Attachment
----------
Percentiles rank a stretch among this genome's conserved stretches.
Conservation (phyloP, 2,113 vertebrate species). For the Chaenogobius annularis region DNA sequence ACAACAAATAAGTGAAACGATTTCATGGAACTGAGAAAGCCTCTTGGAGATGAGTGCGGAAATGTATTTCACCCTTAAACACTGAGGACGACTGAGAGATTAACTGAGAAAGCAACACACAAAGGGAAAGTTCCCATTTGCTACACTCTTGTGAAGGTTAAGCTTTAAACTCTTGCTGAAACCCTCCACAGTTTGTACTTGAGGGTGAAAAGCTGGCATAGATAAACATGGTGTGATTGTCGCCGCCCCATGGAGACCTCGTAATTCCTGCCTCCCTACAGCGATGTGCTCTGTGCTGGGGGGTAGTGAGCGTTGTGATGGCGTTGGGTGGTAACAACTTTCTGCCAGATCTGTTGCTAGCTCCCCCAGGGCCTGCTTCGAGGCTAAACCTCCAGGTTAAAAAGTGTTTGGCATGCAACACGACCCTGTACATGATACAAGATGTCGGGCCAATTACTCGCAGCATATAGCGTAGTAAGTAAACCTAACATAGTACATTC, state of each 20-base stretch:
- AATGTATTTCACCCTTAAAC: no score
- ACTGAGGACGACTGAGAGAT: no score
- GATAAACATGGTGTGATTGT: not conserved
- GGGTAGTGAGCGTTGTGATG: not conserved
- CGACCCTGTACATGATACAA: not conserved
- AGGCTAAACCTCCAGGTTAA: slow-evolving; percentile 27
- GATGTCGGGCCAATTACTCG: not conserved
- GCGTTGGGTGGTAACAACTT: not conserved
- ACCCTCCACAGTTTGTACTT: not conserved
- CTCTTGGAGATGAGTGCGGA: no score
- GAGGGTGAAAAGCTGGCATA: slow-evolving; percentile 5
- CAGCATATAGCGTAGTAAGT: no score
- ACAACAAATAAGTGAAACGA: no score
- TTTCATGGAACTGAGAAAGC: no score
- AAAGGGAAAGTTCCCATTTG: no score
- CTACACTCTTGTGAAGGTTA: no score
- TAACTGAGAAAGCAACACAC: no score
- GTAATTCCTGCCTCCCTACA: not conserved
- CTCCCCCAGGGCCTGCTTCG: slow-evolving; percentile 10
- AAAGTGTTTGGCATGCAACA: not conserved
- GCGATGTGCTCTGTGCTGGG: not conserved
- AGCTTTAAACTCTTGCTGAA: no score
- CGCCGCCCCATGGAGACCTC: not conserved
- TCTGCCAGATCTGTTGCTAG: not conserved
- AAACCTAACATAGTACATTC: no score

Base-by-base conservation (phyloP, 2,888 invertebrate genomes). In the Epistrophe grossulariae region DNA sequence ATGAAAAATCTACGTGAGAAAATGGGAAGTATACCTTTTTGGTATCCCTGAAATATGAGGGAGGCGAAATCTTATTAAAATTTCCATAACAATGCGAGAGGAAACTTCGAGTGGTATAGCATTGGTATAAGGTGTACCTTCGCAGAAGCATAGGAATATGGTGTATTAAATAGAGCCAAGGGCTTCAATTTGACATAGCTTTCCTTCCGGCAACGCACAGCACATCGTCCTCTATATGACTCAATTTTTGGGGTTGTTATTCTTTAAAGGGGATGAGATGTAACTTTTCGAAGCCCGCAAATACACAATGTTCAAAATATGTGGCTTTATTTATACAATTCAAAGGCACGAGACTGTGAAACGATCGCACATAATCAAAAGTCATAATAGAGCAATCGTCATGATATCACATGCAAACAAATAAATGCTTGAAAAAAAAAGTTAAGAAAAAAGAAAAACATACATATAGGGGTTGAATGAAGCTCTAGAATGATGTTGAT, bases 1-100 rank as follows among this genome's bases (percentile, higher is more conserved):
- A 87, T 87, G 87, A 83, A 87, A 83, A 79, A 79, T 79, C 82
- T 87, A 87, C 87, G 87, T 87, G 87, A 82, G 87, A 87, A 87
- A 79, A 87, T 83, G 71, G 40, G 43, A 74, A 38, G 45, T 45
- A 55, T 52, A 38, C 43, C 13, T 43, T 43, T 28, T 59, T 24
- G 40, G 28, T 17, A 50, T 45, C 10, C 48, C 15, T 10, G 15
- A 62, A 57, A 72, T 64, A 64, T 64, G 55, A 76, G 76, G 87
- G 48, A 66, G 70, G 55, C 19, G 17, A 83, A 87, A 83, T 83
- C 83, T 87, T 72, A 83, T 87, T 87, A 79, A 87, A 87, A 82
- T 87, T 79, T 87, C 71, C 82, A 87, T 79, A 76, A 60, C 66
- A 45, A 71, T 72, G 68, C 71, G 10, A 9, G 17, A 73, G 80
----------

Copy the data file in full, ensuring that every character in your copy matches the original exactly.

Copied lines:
Percentiles rank a stretch among this genome's conserved stretches.
Conservation (phyloP, 2,113 vertebrate species). For the Chaenogobius annularis region DNA sequence ACAACAAATAAGTGAAACGATTTCATGGAACTGAGAAAGCCTCTTGGAGATGAGTGCGGAAATGTATTTCACCCTTAAACACTGAGGACGACTGAGAGATTAACTGAGAAAGCAACACACAAAGGGAAAGTTCCCATTTGCTACACTCTTGTGAAGGTTAAGCTTTAAACTCTTGCTGAAACCCTCCACAGTTTGTACTTGAGGGTGAAAAGCTGGCATAGATAAACATGGTGTGATTGTCGCCGCCCCATGGAGACCTCGTAATTCCTGCCTCCCTACAGCGATGTGCTCTGTGCTGGGGGGTAGTGAGCGTTGTGATGGCGTTGGGTGGTAACAACTTTCTGCCAGATCTGTTGCTAGCTCCCCCAGGGCCTGCTTCGAGGCTAAACCTCCAGGTTAAAAAGTGTTTGGCATGCAACACGACCCTGTACATGATACAAGATGTCGGGCCAATTACTCGCAGCATATAGCGTAGTAAGTAAACCTAACATAGTACATTC, state of each 20-base stretch:
- AATGTATTTCACCCTTAAAC: no score
- ACTGAGGACGACTGAGAGAT: no score
- GATAAACATGGTGTGATTGT: not conserved
- GGGTAGTGAGCGTTGTGATG: not conserved
- CGACCCTGTACATGATACAA: not conserved
- AGGCTAAACCTCCAGGTTAA: slow-evolving; percentile 27
- GATGTCGGGCCAATTACTCG: not conserved
- GCGTTGGGTGGTAACAACTT: not conserved
- ACCCTCCACAGTTTGTACTT: not conserved
- CTCTTGGAGATGAGTGCGGA: no score
- GAGGGTGAAAAGCTGGCATA: slow-evolving; percentile 5
- CAGCATATAGCGTAGTAAGT: no score
- ACAACAAATAAGTGAAACGA: no score
- TTTCATGGAACTGAGAAAGC: no score
- AAAGGGAAAGTTCCCATTTG: no score
- CTACACTCTTGTGAAGGTTA: no score
- TAACTGAGAAAGCAACACAC: no score
- GTAATTCCTGCCTCCCTACA: not conserved
- CTCCCCCAGGGCCTGCTTCG: slow-evolving; percentile 10
- AAAGTGTTTGGCATGCAACA: not conserved
- GCGATGTGCTCTGTGCTGGG: not conserved
- AGCTTTAAACTCTTGCTGAA: no score
- CGCCGCCCCATGGAGACCTC: not conserved
- TCTGCCAGATCTGTTGCTAG: not conserved
- AAACCTAACATAGTACATTC: no score

Base-by-base conservation (phyloP, 2,888 invertebrate genomes). In the Epistrophe grossulariae region DNA sequence ATGAAAAATCTACGTGAGAAAATGGGAAGTATACCTTTTTGGTATCCCTGAAATATGAGGGAGGCGAAATCTTATTAAAATTTCCATAACAATGCGAGAGGAAACTTCGAGTGGTATAGCATTGGTATAAGGTGTACCTTCGCAGAAGCATAGGAATATGGTGTATTAAATAGAGCCAAGGGCTTCAATTTGACATAGCTTTCCTTCCGGCAACGCACAGCACATCGTCCTCTATATGACTCAATTTTTGGGGTTGTTATTCTTTAAAGGGGATGAGATGTAACTTTTCGAAGCCCGCAAATACACAATGTTCAAAATATGTGGCTTTATTTATACAATTCAAAGGCACGAGACTGTGAAACGATCGCACATAATCAAAAGTCATAATAGAGCAATCGTCATGATATCACATGCAAACAAATAAATGCTTGAAAAAAAAAGTTAAGAAAAAAGAAAAACATACATATAGGGGTTGAATGAAGCTCTAGAATGATGTTGAT, bases 1-100 rank as follows among this genome's bases (percentile, higher is more conserved):
- A 87, T 87, G 87, A 83, A 87, A 83, A 79, A 79, T 79, C 82
- T 87, A 87, C 87, G 87, T 87, G 87, A 82, G 87, A 87, A 87
- A 79, A 87, T 83, G 71, G 40, G 43, A 74, A 38, G 45, T 45
- A 55, T 52, A 38, C 43, C 13, T 43, T 43, T 28, T 59, T 24
- G 40, G 28, T 17, A 50, T 45, C 10, C 48, C 15, T 10, G 15
- A 62, A 57, A 72, T 64, A 64, T 64, G 55, A 76, G 76, G 87
- G 48, A 66, G 70, G 55, C 19, G 17, A 83, A 87, A 83, T 83
- C 83, T 87, T 72, A 83, T 87, T 87, A 79, A 87, A 87, A 82
- T 87, T 79, T 87, C 71, C 82, A 87, T 79, A 76, A 60, C 66
- A 45, A 71, T 72, G 68, C 71, G 10, A 9, G 17, A 73, G 80